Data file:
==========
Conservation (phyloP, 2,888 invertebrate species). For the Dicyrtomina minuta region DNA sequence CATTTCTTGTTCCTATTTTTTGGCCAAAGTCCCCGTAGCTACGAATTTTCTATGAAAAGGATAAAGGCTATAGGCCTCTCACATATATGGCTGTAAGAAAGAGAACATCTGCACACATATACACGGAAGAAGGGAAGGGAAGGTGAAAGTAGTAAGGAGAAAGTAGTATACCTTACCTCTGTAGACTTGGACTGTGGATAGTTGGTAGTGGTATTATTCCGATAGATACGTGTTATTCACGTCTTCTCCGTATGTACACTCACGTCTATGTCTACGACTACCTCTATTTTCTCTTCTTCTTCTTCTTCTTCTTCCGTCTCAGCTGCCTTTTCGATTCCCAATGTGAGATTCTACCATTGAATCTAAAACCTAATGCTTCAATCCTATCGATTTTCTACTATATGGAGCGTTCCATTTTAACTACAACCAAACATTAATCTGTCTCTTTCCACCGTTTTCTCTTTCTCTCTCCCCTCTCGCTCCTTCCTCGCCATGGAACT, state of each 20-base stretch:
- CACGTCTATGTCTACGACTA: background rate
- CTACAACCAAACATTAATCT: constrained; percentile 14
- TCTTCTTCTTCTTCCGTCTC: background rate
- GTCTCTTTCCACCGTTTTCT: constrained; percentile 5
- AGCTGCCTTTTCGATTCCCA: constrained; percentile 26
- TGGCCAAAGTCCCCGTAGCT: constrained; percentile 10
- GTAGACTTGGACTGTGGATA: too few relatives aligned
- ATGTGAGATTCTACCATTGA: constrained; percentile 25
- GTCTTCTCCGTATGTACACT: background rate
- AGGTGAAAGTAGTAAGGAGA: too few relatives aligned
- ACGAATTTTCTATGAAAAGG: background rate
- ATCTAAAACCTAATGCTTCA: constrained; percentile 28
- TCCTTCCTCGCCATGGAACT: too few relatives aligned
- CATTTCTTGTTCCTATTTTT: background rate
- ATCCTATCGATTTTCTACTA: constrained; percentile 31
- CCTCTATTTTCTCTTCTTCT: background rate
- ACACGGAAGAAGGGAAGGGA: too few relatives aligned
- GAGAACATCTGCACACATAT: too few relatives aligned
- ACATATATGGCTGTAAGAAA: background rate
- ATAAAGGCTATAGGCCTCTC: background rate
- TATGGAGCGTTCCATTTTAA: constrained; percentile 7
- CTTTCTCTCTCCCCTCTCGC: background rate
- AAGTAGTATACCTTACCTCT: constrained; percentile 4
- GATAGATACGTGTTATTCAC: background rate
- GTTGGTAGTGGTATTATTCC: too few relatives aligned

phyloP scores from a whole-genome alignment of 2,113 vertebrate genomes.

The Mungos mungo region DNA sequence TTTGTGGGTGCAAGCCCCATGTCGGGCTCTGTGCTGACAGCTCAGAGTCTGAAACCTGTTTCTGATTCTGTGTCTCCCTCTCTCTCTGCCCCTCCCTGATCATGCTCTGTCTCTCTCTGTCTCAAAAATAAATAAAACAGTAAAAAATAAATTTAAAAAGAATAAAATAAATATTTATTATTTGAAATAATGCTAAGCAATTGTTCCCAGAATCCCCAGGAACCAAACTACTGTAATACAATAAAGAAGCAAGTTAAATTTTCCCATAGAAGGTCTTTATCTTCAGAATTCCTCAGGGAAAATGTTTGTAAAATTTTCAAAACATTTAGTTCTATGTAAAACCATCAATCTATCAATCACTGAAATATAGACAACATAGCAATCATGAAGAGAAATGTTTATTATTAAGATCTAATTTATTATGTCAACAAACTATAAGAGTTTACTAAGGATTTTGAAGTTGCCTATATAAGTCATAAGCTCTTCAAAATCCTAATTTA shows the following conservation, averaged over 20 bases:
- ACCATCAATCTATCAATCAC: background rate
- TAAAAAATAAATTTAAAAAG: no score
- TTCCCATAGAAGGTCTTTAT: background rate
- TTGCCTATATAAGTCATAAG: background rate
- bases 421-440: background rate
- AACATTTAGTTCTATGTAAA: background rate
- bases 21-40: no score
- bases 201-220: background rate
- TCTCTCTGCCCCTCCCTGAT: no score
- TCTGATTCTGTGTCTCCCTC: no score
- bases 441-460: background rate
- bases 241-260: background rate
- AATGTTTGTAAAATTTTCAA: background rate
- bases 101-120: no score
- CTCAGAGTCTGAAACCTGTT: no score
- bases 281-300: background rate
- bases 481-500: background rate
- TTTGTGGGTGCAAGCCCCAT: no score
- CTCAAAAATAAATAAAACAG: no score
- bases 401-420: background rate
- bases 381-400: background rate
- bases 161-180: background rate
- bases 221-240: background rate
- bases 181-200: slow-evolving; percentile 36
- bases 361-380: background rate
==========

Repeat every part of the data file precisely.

Conservation (phyloP, 2,888 invertebrate species). For the Dicyrtomina minuta region DNA sequence CATTTCTTGTTCCTATTTTTTGGCCAAAGTCCCCGTAGCTACGAATTTTCTATGAAAAGGATAAAGGCTATAGGCCTCTCACATATATGGCTGTAAGAAAGAGAACATCTGCACACATATACACGGAAGAAGGGAAGGGAAGGTGAAAGTAGTAAGGAGAAAGTAGTATACCTTACCTCTGTAGACTTGGACTGTGGATAGTTGGTAGTGGTATTATTCCGATAGATACGTGTTATTCACGTCTTCTCCGTATGTACACTCACGTCTATGTCTACGACTACCTCTATTTTCTCTTCTTCTTCTTCTTCTTCTTCCGTCTCAGCTGCCTTTTCGATTCCCAATGTGAGATTCTACCATTGAATCTAAAACCTAATGCTTCAATCCTATCGATTTTCTACTATATGGAGCGTTCCATTTTAACTACAACCAAACATTAATCTGTCTCTTTCCACCGTTTTCTCTTTCTCTCTCCCCTCTCGCTCCTTCCTCGCCATGGAACT, state of each 20-base stretch:
- CACGTCTATGTCTACGACTA: background rate
- CTACAACCAAACATTAATCT: constrained; percentile 14
- TCTTCTTCTTCTTCCGTCTC: background rate
- GTCTCTTTCCACCGTTTTCT: constrained; percentile 5
- AGCTGCCTTTTCGATTCCCA: constrained; percentile 26
- TGGCCAAAGTCCCCGTAGCT: constrained; percentile 10
- GTAGACTTGGACTGTGGATA: too few relatives aligned
- ATGTGAGATTCTACCATTGA: constrained; percentile 25
- GTCTTCTCCGTATGTACACT: background rate
- AGGTGAAAGTAGTAAGGAGA: too few relatives aligned
- ACGAATTTTCTATGAAAAGG: background rate
- ATCTAAAACCTAATGCTTCA: constrained; percentile 28
- TCCTTCCTCGCCATGGAACT: too few relatives aligned
- CATTTCTTGTTCCTATTTTT: background rate
- ATCCTATCGATTTTCTACTA: constrained; percentile 31
- CCTCTATTTTCTCTTCTTCT: background rate
- ACACGGAAGAAGGGAAGGGA: too few relatives aligned
- GAGAACATCTGCACACATAT: too few relatives aligned
- ACATATATGGCTGTAAGAAA: background rate
- ATAAAGGCTATAGGCCTCTC: background rate
- TATGGAGCGTTCCATTTTAA: constrained; percentile 7
- CTTTCTCTCTCCCCTCTCGC: background rate
- AAGTAGTATACCTTACCTCT: constrained; percentile 4
- GATAGATACGTGTTATTCAC: background rate
- GTTGGTAGTGGTATTATTCC: too few relatives aligned

phyloP scores from a whole-genome alignment of 2,113 vertebrate genomes.

The Mungos mungo region DNA sequence TTTGTGGGTGCAAGCCCCATGTCGGGCTCTGTGCTGACAGCTCAGAGTCTGAAACCTGTTTCTGATTCTGTGTCTCCCTCTCTCTCTGCCCCTCCCTGATCATGCTCTGTCTCTCTCTGTCTCAAAAATAAATAAAACAGTAAAAAATAAATTTAAAAAGAATAAAATAAATATTTATTATTTGAAATAATGCTAAGCAATTGTTCCCAGAATCCCCAGGAACCAAACTACTGTAATACAATAAAGAAGCAAGTTAAATTTTCCCATAGAAGGTCTTTATCTTCAGAATTCCTCAGGGAAAATGTTTGTAAAATTTTCAAAACATTTAGTTCTATGTAAAACCATCAATCTATCAATCACTGAAATATAGACAACATAGCAATCATGAAGAGAAATGTTTATTATTAAGATCTAATTTATTATGTCAACAAACTATAAGAGTTTACTAAGGATTTTGAAGTTGCCTATATAAGTCATAAGCTCTTCAAAATCCTAATTTA shows the following conservation, averaged over 20 bases:
- ACCATCAATCTATCAATCAC: background rate
- TAAAAAATAAATTTAAAAAG: no score
- TTCCCATAGAAGGTCTTTAT: background rate
- TTGCCTATATAAGTCATAAG: background rate
- bases 421-440: background rate
- AACATTTAGTTCTATGTAAA: background rate
- bases 21-40: no score
- bases 201-220: background rate
- TCTCTCTGCCCCTCCCTGAT: no score
- TCTGATTCTGTGTCTCCCTC: no score
- bases 441-460: background rate
- bases 241-260: background rate
- AATGTTTGTAAAATTTTCAA: background rate
- bases 101-120: no score
- CTCAGAGTCTGAAACCTGTT: no score
- bases 281-300: background rate
- bases 481-500: background rate
- TTTGTGGGTGCAAGCCCCAT: no score
- CTCAAAAATAAATAAAACAG: no score
- bases 401-420: background rate
- bases 381-400: background rate
- bases 161-180: background rate
- bases 221-240: background rate
- bases 181-200: slow-evolving; percentile 36
- bases 361-380: background rate